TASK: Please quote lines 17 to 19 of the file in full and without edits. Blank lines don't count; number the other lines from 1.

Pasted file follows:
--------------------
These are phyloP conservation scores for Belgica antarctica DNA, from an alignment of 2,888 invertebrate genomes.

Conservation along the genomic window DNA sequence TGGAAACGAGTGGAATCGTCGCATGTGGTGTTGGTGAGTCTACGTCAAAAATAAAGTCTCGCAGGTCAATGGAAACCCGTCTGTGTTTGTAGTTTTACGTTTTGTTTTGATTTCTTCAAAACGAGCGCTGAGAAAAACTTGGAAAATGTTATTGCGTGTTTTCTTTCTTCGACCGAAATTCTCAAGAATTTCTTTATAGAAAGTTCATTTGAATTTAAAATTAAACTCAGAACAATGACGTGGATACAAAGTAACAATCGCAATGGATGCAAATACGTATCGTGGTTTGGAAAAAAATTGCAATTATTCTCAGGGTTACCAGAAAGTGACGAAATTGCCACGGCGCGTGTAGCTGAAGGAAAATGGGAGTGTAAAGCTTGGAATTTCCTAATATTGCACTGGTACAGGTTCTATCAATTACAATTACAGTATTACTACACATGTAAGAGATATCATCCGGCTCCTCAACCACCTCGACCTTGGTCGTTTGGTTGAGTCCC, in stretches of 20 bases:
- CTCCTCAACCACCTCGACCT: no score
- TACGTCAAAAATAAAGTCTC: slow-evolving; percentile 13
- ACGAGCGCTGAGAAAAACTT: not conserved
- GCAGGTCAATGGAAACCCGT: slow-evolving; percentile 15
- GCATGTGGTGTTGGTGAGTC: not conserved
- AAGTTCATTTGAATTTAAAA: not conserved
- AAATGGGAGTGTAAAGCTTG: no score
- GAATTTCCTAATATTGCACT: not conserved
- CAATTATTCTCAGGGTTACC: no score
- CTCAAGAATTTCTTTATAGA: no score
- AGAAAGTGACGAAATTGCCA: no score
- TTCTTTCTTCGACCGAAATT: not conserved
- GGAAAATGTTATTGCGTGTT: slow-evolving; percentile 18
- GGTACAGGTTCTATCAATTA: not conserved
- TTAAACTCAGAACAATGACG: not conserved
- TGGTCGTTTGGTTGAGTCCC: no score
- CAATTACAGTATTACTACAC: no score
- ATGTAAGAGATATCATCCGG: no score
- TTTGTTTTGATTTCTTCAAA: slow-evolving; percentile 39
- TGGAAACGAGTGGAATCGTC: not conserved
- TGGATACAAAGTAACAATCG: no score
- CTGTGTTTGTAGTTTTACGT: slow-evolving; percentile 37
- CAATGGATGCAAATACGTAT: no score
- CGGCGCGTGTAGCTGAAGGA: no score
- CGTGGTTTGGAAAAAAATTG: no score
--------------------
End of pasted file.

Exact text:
- TTAAACTCAGAACAATGACG: not conserved
- TGGTCGTTTGGTTGAGTCCC: no score
- CAATTACAGTATTACTACAC: no score